In another instance, we were able to quickly course-correct to start a completely new initiative despite having already invested a number of weeks into the current one. We were able to demonstrate that the initial idea wasn’t moving the needle on our predefined measure.
In each case, the continuity and focus that referencing our OMV artifact provided was invaluable in keeping us aligned with our client stakeholders. We not only course-corrected in real time but also were able to do so with every one of our wide-ranging stakeholders’ being confident that we were moving in the right direction and working on the most valuable thing.
Example OMV Report
In practice, the OMV framework can help get your team aligned in a single 60-minute session and set your team and project up for immediate and long-term success.
To give you a better understanding of the value derived from this framework, we’re offering a sample 5 page OMV report we created for a client after running an OMV workshop with them.
This report presented this client an elegant map into the best path forward to guiding their team towards better customer focus, fewer defects, and more predictable delivery of customer facing features.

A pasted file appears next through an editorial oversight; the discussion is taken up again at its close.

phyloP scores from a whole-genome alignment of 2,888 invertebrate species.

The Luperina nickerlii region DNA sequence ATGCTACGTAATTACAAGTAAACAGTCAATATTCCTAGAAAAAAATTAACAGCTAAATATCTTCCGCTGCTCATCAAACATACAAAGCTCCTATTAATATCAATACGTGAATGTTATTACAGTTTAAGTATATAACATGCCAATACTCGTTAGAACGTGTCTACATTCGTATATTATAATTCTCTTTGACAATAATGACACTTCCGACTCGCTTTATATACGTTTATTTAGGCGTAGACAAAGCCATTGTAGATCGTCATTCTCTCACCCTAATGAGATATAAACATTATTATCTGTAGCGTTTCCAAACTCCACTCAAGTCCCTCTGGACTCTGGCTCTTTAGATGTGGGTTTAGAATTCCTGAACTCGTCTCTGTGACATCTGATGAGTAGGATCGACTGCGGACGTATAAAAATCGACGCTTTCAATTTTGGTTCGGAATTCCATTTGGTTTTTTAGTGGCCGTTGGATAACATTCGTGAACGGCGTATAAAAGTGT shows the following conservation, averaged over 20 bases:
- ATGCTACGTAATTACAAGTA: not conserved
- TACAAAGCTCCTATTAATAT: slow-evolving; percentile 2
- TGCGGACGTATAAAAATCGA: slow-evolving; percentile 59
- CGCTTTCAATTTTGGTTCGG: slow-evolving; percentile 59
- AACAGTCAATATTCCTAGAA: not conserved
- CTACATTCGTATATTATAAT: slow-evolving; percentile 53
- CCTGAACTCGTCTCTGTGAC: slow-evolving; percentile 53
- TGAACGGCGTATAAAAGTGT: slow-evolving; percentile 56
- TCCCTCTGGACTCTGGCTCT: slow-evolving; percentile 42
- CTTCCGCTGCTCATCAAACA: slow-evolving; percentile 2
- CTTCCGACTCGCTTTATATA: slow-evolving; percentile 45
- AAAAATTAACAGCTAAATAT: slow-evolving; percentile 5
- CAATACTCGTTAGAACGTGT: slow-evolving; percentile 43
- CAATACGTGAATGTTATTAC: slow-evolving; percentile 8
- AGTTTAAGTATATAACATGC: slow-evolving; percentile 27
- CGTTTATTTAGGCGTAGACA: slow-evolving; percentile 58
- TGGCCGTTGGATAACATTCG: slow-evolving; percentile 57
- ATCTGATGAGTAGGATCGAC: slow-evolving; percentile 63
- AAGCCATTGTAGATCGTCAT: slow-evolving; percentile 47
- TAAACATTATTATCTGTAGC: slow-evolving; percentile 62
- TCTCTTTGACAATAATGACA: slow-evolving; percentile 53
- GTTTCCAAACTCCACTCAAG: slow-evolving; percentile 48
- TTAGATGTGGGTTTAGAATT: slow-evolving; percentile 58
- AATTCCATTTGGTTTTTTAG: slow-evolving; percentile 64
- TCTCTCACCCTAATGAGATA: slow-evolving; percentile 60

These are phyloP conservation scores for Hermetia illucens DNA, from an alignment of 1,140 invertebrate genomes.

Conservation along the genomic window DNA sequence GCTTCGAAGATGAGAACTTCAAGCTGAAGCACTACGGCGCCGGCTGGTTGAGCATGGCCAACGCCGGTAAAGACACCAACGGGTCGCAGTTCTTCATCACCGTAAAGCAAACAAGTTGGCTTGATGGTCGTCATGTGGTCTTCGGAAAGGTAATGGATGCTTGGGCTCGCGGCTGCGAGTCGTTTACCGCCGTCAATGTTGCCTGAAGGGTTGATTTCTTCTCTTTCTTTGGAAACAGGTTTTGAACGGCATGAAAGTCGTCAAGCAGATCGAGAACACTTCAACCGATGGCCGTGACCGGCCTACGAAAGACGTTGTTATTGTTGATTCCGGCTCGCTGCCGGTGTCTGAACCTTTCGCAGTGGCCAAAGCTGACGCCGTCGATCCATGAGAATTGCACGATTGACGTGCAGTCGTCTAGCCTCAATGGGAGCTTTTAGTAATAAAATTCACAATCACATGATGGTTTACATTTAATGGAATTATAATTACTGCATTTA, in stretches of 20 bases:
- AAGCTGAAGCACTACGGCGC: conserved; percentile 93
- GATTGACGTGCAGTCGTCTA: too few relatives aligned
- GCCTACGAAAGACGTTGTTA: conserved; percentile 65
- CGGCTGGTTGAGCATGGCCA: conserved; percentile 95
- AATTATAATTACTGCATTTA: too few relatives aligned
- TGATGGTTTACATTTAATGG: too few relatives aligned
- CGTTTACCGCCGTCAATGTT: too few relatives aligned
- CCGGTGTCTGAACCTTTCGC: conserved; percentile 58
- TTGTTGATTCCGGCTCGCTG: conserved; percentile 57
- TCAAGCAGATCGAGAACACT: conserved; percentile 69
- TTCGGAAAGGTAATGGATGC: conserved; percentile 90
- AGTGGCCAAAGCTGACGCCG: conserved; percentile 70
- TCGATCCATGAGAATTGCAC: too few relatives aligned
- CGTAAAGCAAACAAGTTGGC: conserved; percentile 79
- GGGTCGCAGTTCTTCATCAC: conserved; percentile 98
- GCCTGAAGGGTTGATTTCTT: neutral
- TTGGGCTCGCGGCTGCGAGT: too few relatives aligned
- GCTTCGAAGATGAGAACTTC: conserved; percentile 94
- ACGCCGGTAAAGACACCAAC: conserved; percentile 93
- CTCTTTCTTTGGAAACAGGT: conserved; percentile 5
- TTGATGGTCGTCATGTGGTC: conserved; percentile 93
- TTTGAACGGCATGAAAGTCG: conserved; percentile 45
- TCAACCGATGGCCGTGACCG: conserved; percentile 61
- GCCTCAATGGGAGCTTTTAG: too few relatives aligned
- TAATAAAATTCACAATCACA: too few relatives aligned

If you haven’t already, get a copy of the OMV template we built for you to try out.
Email me if you have any questions about getting started with the OMV framework. I would love to be a resource to you!
Resources and credits
- Objectives, Measures, Values (OMV) Template
- Example 5 page OMV report
- Shareable version of this OMV Guidebook
This work is derived from Alan Weiss and The Agile Fluency® Model by Diana Larsen and James Shore which provides the conceptual model for how Stride uses this framework with client teams to develop investment cases and roadmaps.
About the author
Vishal is a lead product consultant at Stride Consulting.
He has been practicing product management for eight years and has worked with teams at NS1, Cedar Health, Knewton, and The Credit Junction.